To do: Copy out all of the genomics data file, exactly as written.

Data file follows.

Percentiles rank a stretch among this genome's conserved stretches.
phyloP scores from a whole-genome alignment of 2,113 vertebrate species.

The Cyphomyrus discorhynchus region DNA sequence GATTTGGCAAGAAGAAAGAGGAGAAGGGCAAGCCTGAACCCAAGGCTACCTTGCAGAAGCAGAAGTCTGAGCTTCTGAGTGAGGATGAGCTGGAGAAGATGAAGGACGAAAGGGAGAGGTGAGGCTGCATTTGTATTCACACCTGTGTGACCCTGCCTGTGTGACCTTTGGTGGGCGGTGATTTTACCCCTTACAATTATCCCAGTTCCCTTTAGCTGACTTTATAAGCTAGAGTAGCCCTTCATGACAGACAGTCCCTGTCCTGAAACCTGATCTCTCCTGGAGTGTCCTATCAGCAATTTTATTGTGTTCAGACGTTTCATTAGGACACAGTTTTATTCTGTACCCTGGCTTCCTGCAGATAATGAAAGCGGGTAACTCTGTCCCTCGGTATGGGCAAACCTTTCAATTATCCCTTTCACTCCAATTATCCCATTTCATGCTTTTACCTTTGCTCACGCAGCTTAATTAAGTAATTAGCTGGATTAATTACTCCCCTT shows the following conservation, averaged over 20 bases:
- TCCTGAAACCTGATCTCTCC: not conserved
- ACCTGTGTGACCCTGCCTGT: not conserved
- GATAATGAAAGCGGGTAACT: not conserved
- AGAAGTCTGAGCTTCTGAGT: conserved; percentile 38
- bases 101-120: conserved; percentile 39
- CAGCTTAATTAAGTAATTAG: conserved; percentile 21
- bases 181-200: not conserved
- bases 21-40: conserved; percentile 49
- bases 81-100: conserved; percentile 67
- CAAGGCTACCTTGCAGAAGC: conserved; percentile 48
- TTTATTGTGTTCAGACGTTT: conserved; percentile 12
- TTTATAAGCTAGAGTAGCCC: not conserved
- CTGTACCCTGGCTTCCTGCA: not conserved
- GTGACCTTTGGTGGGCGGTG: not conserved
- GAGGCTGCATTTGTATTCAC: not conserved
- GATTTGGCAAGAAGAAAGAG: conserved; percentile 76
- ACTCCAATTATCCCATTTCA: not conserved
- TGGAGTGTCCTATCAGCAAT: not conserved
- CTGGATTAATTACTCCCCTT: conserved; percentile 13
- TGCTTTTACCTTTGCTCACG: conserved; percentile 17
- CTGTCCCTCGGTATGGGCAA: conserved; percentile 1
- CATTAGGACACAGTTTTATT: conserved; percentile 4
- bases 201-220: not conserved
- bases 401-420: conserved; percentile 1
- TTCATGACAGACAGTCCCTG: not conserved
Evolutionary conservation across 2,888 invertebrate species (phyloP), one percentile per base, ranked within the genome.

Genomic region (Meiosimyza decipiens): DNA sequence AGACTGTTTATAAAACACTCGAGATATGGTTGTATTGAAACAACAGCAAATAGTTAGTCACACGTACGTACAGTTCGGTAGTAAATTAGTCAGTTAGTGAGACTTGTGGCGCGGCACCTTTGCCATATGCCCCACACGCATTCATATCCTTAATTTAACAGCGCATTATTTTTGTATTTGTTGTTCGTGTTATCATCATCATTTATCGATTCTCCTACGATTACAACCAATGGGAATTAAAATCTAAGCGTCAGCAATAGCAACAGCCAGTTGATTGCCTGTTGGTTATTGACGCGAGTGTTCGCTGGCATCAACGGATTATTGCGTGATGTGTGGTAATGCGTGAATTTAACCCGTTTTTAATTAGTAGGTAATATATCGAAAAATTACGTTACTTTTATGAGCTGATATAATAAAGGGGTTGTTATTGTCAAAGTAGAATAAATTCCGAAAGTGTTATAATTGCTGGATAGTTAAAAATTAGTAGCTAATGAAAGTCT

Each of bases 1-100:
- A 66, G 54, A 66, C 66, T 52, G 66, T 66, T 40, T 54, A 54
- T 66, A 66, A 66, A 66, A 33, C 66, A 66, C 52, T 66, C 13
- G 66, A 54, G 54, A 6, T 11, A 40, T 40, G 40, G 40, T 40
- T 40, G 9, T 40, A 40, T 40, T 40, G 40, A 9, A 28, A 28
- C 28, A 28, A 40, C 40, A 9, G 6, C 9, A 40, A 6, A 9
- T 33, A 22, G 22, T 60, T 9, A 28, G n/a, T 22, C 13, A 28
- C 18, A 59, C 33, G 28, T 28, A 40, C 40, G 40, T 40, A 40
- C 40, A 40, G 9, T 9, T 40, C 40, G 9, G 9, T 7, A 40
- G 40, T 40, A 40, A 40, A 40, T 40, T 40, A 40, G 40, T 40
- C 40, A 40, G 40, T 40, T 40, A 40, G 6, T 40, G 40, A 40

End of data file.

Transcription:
Percentiles rank a stretch among this genome's conserved stretches.
phyloP scores from a whole-genome alignment of 2,113 vertebrate species.

The Cyphomyrus discorhynchus region DNA sequence GATTTGGCAAGAAGAAAGAGGAGAAGGGCAAGCCTGAACCCAAGGCTACCTTGCAGAAGCAGAAGTCTGAGCTTCTGAGTGAGGATGAGCTGGAGAAGATGAAGGACGAAAGGGAGAGGTGAGGCTGCATTTGTATTCACACCTGTGTGACCCTGCCTGTGTGACCTTTGGTGGGCGGTGATTTTACCCCTTACAATTATCCCAGTTCCCTTTAGCTGACTTTATAAGCTAGAGTAGCCCTTCATGACAGACAGTCCCTGTCCTGAAACCTGATCTCTCCTGGAGTGTCCTATCAGCAATTTTATTGTGTTCAGACGTTTCATTAGGACACAGTTTTATTCTGTACCCTGGCTTCCTGCAGATAATGAAAGCGGGTAACTCTGTCCCTCGGTATGGGCAAACCTTTCAATTATCCCTTTCACTCCAATTATCCCATTTCATGCTTTTACCTTTGCTCACGCAGCTTAATTAAGTAATTAGCTGGATTAATTACTCCCCTT shows the following conservation, averaged over 20 bases:
- TCCTGAAACCTGATCTCTCC: not conserved
- ACCTGTGTGACCCTGCCTGT: not conserved
- GATAATGAAAGCGGGTAACT: not conserved
- AGAAGTCTGAGCTTCTGAGT: conserved; percentile 38
- bases 101-120: conserved; percentile 39
- CAGCTTAATTAAGTAATTAG: conserved; percentile 21
- bases 181-200: not conserved
- bases 21-40: conserved; percentile 49
- bases 81-100: conserved; percentile 67
- CAAGGCTACCTTGCAGAAGC: conserved; percentile 48
- TTTATTGTGTTCAGACGTTT: conserved; percentile 12
- TTTATAAGCTAGAGTAGCCC: not conserved
- CTGTACCCTGGCTTCCTGCA: not conserved
- GTGACCTTTGGTGGGCGGTG: not conserved
- GAGGCTGCATTTGTATTCAC: not conserved
- GATTTGGCAAGAAGAAAGAG: conserved; percentile 76
- ACTCCAATTATCCCATTTCA: not conserved
- TGGAGTGTCCTATCAGCAAT: not conserved
- CTGGATTAATTACTCCCCTT: conserved; percentile 13
- TGCTTTTACCTTTGCTCACG: conserved; percentile 17
- CTGTCCCTCGGTATGGGCAA: conserved; percentile 1
- CATTAGGACACAGTTTTATT: conserved; percentile 4
- bases 201-220: not conserved
- bases 401-420: conserved; percentile 1
- TTCATGACAGACAGTCCCTG: not conserved
Evolutionary conservation across 2,888 invertebrate species (phyloP), one percentile per base, ranked within the genome.

Genomic region (Meiosimyza decipiens): DNA sequence AGACTGTTTATAAAACACTCGAGATATGGTTGTATTGAAACAACAGCAAATAGTTAGTCACACGTACGTACAGTTCGGTAGTAAATTAGTCAGTTAGTGAGACTTGTGGCGCGGCACCTTTGCCATATGCCCCACACGCATTCATATCCTTAATTTAACAGCGCATTATTTTTGTATTTGTTGTTCGTGTTATCATCATCATTTATCGATTCTCCTACGATTACAACCAATGGGAATTAAAATCTAAGCGTCAGCAATAGCAACAGCCAGTTGATTGCCTGTTGGTTATTGACGCGAGTGTTCGCTGGCATCAACGGATTATTGCGTGATGTGTGGTAATGCGTGAATTTAACCCGTTTTTAATTAGTAGGTAATATATCGAAAAATTACGTTACTTTTATGAGCTGATATAATAAAGGGGTTGTTATTGTCAAAGTAGAATAAATTCCGAAAGTGTTATAATTGCTGGATAGTTAAAAATTAGTAGCTAATGAAAGTCT

Each of bases 1-100:
- A 66, G 54, A 66, C 66, T 52, G 66, T 66, T 40, T 54, A 54
- T 66, A 66, A 66, A 66, A 33, C 66, A 66, C 52, T 66, C 13
- G 66, A 54, G 54, A 6, T 11, A 40, T 40, G 40, G 40, T 40
- T 40, G 9, T 40, A 40, T 40, T 40, G 40, A 9, A 28, A 28
- C 28, A 28, A 40, C 40, A 9, G 6, C 9, A 40, A 6, A 9
- T 33, A 22, G 22, T 60, T 9, A 28, G n/a, T 22, C 13, A 28
- C 18, A 59, C 33, G 28, T 28, A 40, C 40, G 40, T 40, A 40
- C 40, A 40, G 9, T 9, T 40, C 40, G 9, G 9, T 7, A 40
- G 40, T 40, A 40, A 40, A 40, T 40, T 40, A 40, G 40, T 40
- C 40, A 40, G 40, T 40, T 40, A 40, G 6, T 40, G 40, A 40